There are many differences between forex and cryptocurrency which make them unique asset classes. But, an understanding of cryptocurrency trading can be gained by comparing it to forex, of which most traders already have an understanding. A solid knowledge base of cryptocurrency is vital to ensure safe risk management practices can be implemented and opportunities can be seized when they appear.
Cryptocurrency trading is relatively new compared to forex trading. Bitcoin, cryptocurrency’s first mainstream project, and which the cryptocurrency market as a whole has sprung, is less than 15 years old. The trading market for Cryptocurrency is thus even younger than this, having only gained huge adoption in the past 5 years or so. Meanwhile, the forex market has been in existence for decades. Retail forex trading exploded in the 90’s aided by the proliferation of the internet. As such, the number of forex market participants hugely outnumbers cryptocurrency participants, which means the volume and value of trading is much greater for forex.
The forex market is the largest and most liquid market in the world, meaning that spreads can be very thin. Conversely, the relatively smaller trading volume in the cryptocurrency market means that spreads can be wider than what you would experience in forex, especially for the smaller less popular cryptocurrencies. However, the number of cryptocurrency market participants is growing at a very fast pace, as investors are attracted by the wild swings that can occur and the trading opportunity this presents.
While forex is a very volatile product, cryptocurrency may have it beat in this domain. It is generally uncommon for major forex pairs to move more than 2.0% in a single trading day. Minor forex pairs are more likely to make such movements but are generally capped to 3.0 - 4.0%. I am speaking generally here, and movements greater than this can and do occur in the major and minor pairs, but they do so infrequently.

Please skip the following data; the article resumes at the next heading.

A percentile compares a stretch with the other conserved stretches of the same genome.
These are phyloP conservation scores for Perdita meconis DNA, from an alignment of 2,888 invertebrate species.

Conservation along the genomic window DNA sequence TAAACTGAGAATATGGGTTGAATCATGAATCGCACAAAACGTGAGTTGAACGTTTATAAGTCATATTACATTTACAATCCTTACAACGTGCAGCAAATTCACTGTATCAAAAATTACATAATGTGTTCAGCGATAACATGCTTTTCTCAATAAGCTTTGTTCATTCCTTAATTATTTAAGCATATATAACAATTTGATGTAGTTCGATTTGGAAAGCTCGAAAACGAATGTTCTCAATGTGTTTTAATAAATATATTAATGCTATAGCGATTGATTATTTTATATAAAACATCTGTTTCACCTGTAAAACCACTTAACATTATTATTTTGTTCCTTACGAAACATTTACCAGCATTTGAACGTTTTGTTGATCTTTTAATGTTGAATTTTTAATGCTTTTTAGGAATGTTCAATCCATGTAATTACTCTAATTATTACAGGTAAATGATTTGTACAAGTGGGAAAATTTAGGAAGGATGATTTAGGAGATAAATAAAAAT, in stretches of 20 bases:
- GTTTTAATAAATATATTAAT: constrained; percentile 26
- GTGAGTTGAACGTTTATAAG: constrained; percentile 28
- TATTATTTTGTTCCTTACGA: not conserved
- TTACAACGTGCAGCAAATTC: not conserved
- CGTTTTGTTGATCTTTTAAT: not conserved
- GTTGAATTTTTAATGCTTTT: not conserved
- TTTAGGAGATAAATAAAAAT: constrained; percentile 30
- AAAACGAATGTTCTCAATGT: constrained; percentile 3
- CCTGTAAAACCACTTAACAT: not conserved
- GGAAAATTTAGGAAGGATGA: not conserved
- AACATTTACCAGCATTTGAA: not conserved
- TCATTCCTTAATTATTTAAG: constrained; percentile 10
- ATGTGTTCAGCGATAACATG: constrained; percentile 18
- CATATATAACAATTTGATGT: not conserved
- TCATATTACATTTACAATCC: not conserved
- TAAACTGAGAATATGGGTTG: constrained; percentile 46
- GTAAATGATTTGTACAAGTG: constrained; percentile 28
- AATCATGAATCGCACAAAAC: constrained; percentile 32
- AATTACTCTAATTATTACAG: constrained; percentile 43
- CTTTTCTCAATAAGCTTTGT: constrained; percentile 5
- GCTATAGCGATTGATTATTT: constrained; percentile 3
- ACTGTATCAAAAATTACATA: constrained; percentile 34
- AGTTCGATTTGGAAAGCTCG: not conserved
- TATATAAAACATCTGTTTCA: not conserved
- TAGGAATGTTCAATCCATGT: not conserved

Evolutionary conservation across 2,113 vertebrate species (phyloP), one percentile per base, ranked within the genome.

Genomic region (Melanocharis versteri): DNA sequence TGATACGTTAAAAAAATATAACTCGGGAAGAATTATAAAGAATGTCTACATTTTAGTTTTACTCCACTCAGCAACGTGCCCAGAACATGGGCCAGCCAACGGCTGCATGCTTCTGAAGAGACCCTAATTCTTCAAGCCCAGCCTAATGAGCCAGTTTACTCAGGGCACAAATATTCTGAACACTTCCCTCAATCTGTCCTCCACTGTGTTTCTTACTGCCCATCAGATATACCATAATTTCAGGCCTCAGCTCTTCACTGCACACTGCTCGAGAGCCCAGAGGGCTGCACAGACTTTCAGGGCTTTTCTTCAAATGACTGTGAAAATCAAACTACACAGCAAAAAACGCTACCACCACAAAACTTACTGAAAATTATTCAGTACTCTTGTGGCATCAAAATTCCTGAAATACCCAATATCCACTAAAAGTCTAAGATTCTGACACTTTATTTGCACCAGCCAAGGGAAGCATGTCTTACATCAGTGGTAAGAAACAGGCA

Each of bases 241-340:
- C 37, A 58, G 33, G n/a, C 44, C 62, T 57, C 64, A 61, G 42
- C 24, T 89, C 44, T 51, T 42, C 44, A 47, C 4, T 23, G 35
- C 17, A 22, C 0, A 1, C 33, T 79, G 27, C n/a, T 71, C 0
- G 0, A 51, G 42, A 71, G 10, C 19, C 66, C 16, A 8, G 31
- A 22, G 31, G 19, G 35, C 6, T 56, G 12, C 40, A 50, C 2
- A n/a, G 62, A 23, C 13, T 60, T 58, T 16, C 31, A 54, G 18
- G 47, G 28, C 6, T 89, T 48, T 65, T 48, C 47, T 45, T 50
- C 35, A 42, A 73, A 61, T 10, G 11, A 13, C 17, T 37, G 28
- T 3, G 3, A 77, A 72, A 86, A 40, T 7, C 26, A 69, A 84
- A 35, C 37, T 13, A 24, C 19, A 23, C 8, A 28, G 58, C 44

When it comes to Cryptocurrency, swings in price are typically a little more exaggerated. Just today, at the time of writing, Ethereum, the second largest cryptocurrency in terms of market capitalisation, has risen by 6.58%, while Bitcoin is up 3.33%. Although these wild swings do not occur every day, they are far more frequent in the cryptocurrency market than with the forex market.
In forex trading, price action is largely tied to economic and political events that impact the country that issues the currency. Crucial data releases regarding Gross Domestic Product Growth, Unemployment, Interest Rates, and Confidence Surveys are frequently watched by forex traders as they play into the price changes that occur in this market.
The forces that are present in cryptocurrency markets are still being determined as it is still a young industry. Public perception, developing regulation, institutional and retail adoption rates, and media attention seemingly play an important role.
Currently, it is murky how tightly correlated cryptocurrency is to wider macro-economic forces, such as global growth rates or recessions in major economies. Complicating the problem further is that cryptocurrency is not a homogenous product. Rather, each cryptocurrency project can have a different use-case and thus can be affected by the different micro-economic forces.